Below is one piece I constructed while doing in-class demos. It is not quite as “polished” (in either design or finish) as some of my other pieces, but it illustrates what I think a typical student should be able to do in an introductory session. (Some will do even better, more like some of my other pieces, but everyone should be able to achieve this.)

It covers rolling, texturing, and cutting the clay. Cleaning up edges in the moist-clay state. Cutting holes versus drilling them. Making, shaping, and attaching appliques. Working with little coils and balls of clay for decoration. A little bit of each basic activity.

Although I try to teach using methods that reduce or eliminate the need for sanding dry clay, hollow beads like these are among my few exceptions: we do sand to get the edges down to a “knife edge” before attaching the two separate sides to each other. While doing that sanding, I talk casually but deliberately about safety issues, especially those related to eating, absorbing, or breathing any of the materials students will be working with. I am not a “purist” who insists that “all sanding is bad” but do tell cautionary tales, urging people to realize that every act of sanding should be a deliberate choice, best taken only when no other option exists, and should then be done with care and adequate precautions.

As I’m both sanding and talking about that, I carefully pass each half of the bead around the room several times, asking people to identify when it has been sanded “enough.” I also pass around samples with sharp versus rounded edges where the pieces were attached. I find it interesting how different people react quite differently to that whole part of the session.

Well, on Saturday I had one student who did an absolutely perfect job of identifying when my sample pieces were and were not adequately sanded, and of picking out the samples that corresponded to stopping at various stages along the way. But when she went to do her own bead, of course, she happily moistened her clay and stuck the pieces securely together and then asked, “Now what do I do about all these gaps and ridges?” Aack! Her edges were nowhere near ready to have been stuck together yet, and way too lumpy to resolve by more sanding at that point. All of that should have been handled before attaching the pieces. And, yes, she had done a wonderfully good job of getting them stuck together.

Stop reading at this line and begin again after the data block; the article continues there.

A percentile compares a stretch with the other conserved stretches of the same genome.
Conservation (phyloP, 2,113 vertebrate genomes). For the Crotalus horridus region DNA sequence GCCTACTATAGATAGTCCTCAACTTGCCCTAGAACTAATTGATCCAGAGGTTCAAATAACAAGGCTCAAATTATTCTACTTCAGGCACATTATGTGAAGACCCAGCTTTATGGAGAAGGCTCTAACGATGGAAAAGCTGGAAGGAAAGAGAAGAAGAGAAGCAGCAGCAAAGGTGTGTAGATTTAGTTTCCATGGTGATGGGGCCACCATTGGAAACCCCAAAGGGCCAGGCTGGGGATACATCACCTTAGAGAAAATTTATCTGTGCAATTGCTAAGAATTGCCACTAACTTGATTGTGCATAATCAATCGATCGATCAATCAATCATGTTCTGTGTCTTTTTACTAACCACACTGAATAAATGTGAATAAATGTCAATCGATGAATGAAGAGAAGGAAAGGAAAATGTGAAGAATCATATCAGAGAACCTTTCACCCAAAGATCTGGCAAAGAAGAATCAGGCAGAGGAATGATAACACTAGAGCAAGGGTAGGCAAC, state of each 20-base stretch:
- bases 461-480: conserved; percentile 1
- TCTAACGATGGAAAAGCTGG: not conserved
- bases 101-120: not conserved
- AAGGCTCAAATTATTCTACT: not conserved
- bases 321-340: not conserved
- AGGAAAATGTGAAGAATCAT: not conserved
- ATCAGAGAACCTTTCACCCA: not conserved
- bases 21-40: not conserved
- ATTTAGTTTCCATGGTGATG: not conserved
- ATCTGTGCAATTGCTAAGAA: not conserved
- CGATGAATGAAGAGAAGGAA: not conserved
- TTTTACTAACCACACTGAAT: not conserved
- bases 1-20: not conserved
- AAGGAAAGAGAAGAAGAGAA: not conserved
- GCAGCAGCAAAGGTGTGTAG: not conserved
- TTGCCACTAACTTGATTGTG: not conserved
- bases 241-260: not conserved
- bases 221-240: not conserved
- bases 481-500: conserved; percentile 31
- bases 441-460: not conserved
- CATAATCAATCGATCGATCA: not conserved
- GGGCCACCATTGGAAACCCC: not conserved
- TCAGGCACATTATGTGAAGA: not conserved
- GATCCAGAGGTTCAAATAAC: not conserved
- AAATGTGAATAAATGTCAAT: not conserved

Soooo, the workaround we came up with was to roll out a “string” of clay and use that to surround the piece. We pushed the bottom of it down into the gaps while trying to keep the outside nicely rounded. (Aside from the poor quality of the lighting in the photos I snapped quickly before giving the final result back to this student) how do you think that idea worked out? What else might we have done?

Posted in Teaching Metal Clay | Tagged: | 1 Comment »

Gosh, it’s hot.

Posted by C Scheftic on 2010/07/07

Several days of this already, and more predicted to come. Heat index in triple digits, actual daytime temperatures well into the 90s, and barely dropping into the 70s over night.

This heat and humidity remind me of South Florida, where I grew up. And from which I left, one August many years ago. And, though I went back regularly to visit while my folks were still there, I didn’t return during the summer.

Call me a wimp if you want, but I simply cannot comprehend the thought of working with metal clay until things cool off a bit. Even though I normally move a kiln outside to fire it, at the moment I just cannot form a thought that involves generating any more heat anywhere.

I’ve spent a bit of time cutting out little paper templates, trying to figure out the mechanics of a few new designs. That’s as close as I can get, however, until the temperature breaks. Which is predicted for a few days. Loooonnnggg days. More here then!

Posted in Misc. Musings | Tagged: | Leave a Comment »